a global enable signal, the global enable signal provided for placing the modules in a test mode; and

a control circuit provided between the global enable signal and an associated module, wherein the control circuit is arranged to control whether or not the global enable signal is passed to its associated module.

The invention has the advantage of enabling the test time to be reduced, but without increasing the silicon area to the extent required by the bypass method.

Preferably, the control circuit is controlled by a dedicated bypass signal for that particular module.

The control circuit is connected to receive the global enable signal and the dedicated bypass signal, and arranged to provide a local enable signal to its associated module based on the respective states of the global enable signal and the dedicated bypass signal.

This has the advantage of allowing the control circuit to pass the global enable signal if its associated module is being tested, and to block the global enable signal if its associated module is not being tested.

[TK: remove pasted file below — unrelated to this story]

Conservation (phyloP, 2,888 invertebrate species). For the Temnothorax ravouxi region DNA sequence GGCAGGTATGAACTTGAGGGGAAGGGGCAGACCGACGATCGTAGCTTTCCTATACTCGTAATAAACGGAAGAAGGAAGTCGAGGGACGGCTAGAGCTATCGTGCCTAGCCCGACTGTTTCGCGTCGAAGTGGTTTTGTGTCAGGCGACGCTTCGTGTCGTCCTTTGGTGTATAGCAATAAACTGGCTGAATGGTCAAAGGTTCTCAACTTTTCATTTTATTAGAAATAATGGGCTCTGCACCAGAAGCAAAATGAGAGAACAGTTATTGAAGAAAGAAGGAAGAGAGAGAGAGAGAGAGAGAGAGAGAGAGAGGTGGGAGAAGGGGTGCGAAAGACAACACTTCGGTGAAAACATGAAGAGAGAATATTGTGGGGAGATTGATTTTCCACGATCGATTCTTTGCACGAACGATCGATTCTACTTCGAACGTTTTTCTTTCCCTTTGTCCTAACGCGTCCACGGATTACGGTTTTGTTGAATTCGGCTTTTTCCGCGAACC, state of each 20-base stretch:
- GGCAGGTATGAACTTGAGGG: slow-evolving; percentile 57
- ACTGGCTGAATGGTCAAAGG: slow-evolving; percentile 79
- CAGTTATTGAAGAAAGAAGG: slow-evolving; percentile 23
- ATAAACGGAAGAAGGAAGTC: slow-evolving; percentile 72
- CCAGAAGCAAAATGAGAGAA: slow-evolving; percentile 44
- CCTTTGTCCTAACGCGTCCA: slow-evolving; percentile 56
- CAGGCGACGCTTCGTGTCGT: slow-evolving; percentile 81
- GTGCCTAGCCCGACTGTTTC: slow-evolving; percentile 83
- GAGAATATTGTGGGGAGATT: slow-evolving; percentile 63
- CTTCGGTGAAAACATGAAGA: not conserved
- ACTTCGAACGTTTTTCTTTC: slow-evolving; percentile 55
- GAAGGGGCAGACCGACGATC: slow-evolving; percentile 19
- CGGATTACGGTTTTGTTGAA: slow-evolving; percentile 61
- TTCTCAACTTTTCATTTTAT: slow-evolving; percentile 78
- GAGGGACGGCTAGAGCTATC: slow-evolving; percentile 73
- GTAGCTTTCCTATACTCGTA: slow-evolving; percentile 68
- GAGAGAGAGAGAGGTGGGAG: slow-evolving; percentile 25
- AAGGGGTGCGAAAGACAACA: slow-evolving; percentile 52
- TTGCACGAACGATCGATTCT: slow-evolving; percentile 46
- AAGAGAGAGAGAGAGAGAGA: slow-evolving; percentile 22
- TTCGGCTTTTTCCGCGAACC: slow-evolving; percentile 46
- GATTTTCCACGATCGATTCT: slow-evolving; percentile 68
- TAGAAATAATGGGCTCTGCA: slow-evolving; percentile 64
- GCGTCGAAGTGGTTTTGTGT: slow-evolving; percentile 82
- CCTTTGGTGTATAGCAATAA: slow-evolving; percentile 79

Preferably, the control circuit is an OR gate. Alternatively, depending on the control signals being used, the control circuit may be another logic gate, such as an AND gate.

The control circuit is preferably located within a test wrapper of its associated module. Alternatively, the control circuit may be located in a test control block of a system on chip (SOC), or within the module itself.

Preferably, the test stimulus data and test response data is processed in a pipelined manner, thereby enabling the test time to be reduced further.